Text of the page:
Quit saying you’re praying

quit-prayingI’ll pray for you. It’s the “proper” response in American church culture whenever someone shares something with you about their struggle. It really sounds nice. And I believe it’s almost always offered with the purest intentions. But it tends to have as little sincerity as “bless you!” does whenever someone sneezes.

Because of this, when I was raising support before we moved to launch LifeCity, I literally asked no one to pray for me. I felt like it was ridiculous to ask people who claimed the name of Jesus to pray for one of their own who was trying to start a church. Sure, it sounds spiritual to “ask” for prayer. But even if you don’t like me, you’re not going to pray for me unless I ask you to?! Pardon me, but your prayer life needs help if that’s the case.

Now it’s our obligatory, knee-jerk response on social media whenever a terrorist attack, natural disaster, social injustice, or some other form of tragedy affects some other part of the world to flood social media with hashtags, quotes of solidarity, and temporary profile pics expressing our love  – and again, prayers – for those suffering such terrible losses…

Then, of course, one week later, we’re back to our completely unaffected lives. The hashtags fall from the lists of “what’s trending” and the temporary pics revert to our normal selves, and like our often completely meaningless expressions of prayer – nothing has actually changed.

No one without food was fed. No one homeless found shelter. No one grieving a loss was comforted. Nothing. NOTHING! was changed by our shout-outs saying that we’re praying for any city, country, or people group affected by such things.

Look – I don’t mean to be such a kill-joy, and I certainly dislike coming across as a jerk – especially regarding praying! But we need to really, really quit blaming prayer for our inaction. Hear me out…

In Matthew 5, Jesus tells us, “23 Therefore if you are presenting your offering at the altar, and there remember that your brother has something against you, 24 leave your offering there before the altar and go; first be reconciled to your brother, and then come and present your offering.”

Offerings were presented in the Temple as part of the prayer rituals of ancient Israel. Jesus literally tells His followers to stop their prayer offering to go make things right with someone they’ve offended. In other words – it is more important to God that we actually do good instead of simply praying for good. 

Please note – in the very same passage, Jesus tells His followers to then go and present their offering after they’ve reconciled with the offended brother; but the priority is not on merely doing “religious” exercises, but improving people’s lives.

It is far more difficult to look someone in the eye and apologize, or offer forgiveness to them than it is to “pray” for them and hope that God just glosses over a situation you would rather avoid altogether. Prayer does not work that way.

Prayer moves the hand of God only to the extent that I’m willing to obey Him. Where obedience is lacking, so is the power of prayer. I’m not saying that prayer doesn’t work. I’m saying that prayer without faith doesn’t work. And faith in God is always accompanied by a corresponding action. James talks about that in James 2:14-17. Paul even talks about this in Ephesians 2:10.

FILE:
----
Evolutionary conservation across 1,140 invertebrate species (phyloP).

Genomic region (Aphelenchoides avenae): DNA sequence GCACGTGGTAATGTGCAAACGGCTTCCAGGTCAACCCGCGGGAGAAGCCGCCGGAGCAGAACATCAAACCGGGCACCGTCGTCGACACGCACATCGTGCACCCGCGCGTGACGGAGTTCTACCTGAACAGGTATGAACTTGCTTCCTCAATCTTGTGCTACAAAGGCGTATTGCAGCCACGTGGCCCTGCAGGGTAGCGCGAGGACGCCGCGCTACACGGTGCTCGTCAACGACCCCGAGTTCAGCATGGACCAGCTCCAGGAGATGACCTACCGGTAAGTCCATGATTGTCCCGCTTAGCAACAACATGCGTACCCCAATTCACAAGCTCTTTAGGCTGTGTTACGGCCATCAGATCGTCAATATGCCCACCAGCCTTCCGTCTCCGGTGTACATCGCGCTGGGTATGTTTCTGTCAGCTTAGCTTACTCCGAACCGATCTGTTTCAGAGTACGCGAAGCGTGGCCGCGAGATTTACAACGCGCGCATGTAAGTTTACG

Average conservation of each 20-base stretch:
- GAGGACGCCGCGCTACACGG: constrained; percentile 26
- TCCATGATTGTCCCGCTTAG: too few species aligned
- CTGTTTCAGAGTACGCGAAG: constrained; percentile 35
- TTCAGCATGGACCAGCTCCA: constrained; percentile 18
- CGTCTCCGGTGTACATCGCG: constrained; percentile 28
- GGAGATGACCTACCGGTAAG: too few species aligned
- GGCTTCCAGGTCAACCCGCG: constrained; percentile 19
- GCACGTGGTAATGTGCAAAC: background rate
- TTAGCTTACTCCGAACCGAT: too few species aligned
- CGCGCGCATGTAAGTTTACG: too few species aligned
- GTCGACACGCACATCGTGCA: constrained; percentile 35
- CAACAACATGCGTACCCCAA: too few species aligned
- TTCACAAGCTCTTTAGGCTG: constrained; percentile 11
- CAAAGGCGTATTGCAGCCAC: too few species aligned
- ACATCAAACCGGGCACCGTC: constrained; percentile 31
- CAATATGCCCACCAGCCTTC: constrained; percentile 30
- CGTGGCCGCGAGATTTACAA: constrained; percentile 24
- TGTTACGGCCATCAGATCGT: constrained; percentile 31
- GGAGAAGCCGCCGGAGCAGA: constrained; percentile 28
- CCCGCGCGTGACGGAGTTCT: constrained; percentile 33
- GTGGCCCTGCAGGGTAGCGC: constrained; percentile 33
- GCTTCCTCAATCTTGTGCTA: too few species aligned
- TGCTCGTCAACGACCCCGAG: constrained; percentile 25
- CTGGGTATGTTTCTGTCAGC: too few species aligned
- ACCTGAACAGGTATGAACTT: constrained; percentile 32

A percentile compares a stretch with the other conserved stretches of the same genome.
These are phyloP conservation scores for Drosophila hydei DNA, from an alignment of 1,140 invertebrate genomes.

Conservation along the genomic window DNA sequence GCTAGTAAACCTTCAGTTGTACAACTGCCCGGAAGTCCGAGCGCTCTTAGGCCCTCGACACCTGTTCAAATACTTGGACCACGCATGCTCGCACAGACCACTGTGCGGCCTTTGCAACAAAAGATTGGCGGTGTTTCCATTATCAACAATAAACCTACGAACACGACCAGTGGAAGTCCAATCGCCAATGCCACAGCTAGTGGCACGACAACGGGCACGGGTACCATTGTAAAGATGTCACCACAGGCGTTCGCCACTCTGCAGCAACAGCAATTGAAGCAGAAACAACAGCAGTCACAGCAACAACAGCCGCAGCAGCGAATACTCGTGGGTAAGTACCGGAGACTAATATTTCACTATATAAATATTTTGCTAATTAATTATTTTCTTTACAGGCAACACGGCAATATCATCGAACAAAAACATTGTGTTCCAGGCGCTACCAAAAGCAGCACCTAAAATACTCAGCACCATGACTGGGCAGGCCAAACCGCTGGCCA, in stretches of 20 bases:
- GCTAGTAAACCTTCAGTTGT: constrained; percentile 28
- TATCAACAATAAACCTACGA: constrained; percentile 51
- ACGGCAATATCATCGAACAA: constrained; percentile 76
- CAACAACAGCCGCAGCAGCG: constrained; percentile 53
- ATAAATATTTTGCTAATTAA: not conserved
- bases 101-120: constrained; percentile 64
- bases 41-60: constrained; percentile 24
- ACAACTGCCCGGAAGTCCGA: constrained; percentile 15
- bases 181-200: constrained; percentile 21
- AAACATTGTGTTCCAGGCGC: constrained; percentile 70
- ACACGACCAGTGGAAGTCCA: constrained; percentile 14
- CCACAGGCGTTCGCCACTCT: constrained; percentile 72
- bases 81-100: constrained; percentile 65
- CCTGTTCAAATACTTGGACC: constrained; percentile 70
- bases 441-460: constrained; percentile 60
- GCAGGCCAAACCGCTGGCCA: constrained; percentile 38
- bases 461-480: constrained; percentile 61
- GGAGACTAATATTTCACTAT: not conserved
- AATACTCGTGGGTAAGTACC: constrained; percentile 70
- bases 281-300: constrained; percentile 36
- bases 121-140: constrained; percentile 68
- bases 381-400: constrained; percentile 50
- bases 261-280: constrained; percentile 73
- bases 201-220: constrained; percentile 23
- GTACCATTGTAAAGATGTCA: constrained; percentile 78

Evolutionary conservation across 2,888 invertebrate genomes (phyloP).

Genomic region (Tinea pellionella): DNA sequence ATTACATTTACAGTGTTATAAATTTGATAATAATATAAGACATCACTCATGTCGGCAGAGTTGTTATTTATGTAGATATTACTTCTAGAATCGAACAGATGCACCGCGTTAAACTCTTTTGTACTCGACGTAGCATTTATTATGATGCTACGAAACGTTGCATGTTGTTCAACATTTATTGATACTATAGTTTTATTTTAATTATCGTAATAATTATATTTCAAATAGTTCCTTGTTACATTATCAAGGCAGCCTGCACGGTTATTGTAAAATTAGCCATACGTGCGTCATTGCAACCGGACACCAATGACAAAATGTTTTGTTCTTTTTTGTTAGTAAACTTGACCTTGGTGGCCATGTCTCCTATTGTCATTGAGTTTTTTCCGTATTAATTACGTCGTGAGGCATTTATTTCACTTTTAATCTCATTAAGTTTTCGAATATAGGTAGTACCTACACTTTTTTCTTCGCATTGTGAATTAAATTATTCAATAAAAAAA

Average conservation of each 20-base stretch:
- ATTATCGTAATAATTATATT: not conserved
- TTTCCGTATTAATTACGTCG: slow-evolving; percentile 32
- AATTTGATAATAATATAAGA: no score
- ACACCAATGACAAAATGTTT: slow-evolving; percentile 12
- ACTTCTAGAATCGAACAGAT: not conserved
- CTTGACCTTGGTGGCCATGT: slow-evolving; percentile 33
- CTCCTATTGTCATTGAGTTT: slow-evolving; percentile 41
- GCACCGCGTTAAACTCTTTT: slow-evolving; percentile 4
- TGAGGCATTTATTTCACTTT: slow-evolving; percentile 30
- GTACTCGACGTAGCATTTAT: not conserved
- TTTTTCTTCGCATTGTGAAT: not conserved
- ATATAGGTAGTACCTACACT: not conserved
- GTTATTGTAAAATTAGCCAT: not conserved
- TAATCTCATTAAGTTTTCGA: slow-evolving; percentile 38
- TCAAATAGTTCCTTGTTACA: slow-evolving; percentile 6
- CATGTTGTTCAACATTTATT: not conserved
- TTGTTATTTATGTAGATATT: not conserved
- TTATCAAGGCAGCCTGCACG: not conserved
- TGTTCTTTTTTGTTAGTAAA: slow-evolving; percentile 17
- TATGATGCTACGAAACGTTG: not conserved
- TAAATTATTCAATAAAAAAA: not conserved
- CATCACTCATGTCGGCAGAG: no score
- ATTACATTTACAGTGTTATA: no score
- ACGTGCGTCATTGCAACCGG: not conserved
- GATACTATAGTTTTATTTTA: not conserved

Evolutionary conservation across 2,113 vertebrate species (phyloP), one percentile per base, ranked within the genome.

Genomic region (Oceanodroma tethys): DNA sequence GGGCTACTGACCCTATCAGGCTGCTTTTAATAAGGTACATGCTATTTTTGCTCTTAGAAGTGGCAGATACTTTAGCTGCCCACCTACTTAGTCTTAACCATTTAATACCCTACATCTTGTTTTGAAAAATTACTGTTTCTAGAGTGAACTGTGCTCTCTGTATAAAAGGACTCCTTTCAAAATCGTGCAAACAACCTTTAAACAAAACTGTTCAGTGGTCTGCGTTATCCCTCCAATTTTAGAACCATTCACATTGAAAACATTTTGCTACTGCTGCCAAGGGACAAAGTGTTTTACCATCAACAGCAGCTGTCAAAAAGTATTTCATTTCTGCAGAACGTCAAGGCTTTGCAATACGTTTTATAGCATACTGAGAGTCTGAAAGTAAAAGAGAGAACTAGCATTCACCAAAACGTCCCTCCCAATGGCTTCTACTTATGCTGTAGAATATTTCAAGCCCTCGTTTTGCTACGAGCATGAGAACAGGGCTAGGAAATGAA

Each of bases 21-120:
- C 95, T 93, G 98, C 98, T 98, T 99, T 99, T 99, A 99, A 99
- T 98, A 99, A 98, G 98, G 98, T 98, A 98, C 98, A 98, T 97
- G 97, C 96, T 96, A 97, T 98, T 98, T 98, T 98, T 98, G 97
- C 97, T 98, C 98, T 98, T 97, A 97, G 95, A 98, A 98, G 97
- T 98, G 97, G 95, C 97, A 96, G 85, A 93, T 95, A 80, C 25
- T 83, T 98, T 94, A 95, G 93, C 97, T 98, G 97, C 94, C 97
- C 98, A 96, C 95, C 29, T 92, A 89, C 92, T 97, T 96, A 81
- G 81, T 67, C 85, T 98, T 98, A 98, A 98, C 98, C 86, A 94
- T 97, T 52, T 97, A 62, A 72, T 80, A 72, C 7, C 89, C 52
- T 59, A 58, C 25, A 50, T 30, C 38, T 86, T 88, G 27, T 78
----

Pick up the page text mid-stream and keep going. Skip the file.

So don’t get me wrong. I’m not saying “Don’t Pray!” I’m saying that we need to quit hiding behind prayer as an act of disobedience for doing actual good. Feed a hungry family. Donate some time to volunteering in your city. Restock a coat closet at a school for students in need. Spend some time with someone who’s hurting. Go and actually do something! Go and be the answer to someone else’s prayer. Have a strong bias toward action. And then pray for them, and that others would join you in trying to meet real needs in this broken, hurting world.

Otherwise, don’t ask God to do something He’s already commanded and enabled you to do. Seriously.

Sincerest blessings,
Pastor John

P.S. – The next time someone tells you they’re struggling with something you genuinely can’t do anything about, try this. Instead of saying “I’ll pray for you,” just do it. Just pray for them right then and there. Say, “Can I pray for you right now?” Put your hand on their shoulder (if appropriate) and pray for God to intervene right then and there. And afterward, make sure they’ve got your number in case there is something you can do to help.


Bread and Wine

breadwine“Do not enter the path of the wicked, and do not proceed in the way of evil men… For they eat the bread of wickedness and drink the wine of violence.” Proverbs 4:14, 17

Bread and wine… interesting choice of words for Solomon, the writer of Proverbs 4. In preparing for a message on this passage recently, this detail did not pass by me unnoticed. Interestingly, we see bread and wine pop up in Scripture often.

Bread is brought up often as a reference to food in general in the Bible, and is symbolic of receiving satisfaction. Likewise, wine appears frequently in Scripture and is typically symbolic of joy.

Some examples of bread symbolizing satisfaction include…

  • Gen. 3:19, “By the sweat of your face you shall eat bread.”
  • Gen. 18:5, “and I will bring a piece of bread, that you may refresh yourselves…”
  • Lev. 26:5, “And you shall eat your bread til you are full…”
  • Psalm 104:15, “…And bread which sustains man’s heart.”
  • Matt. 6:11, “Give us this day, our daily bread…”

Of course, Jesus also refers to Himself as the Bread of Life in John 6:35 – the ultimate source of our satisfaction.

Some examples of wine symbolizing joy include…

  • Job 1:13, “One day when Job’s sons and daughters were feasting and drinking wine…”
  • Psalm 4:7, “You have filled my heart with greater joy than when their grain and new wine abound.”
  • Psalm 104;15, “…Wine, which makes the heart of man glad…”
  • Pro. 3:10, “then your barns will be filled to overflowing, and your vats will brim over with new wine.”
  • Ecc. 2:3, “I tried cheering myself with wine,…”
  • Isa. 24:7, “The new wine dries up and the vine withers; all the merrymakers groan.”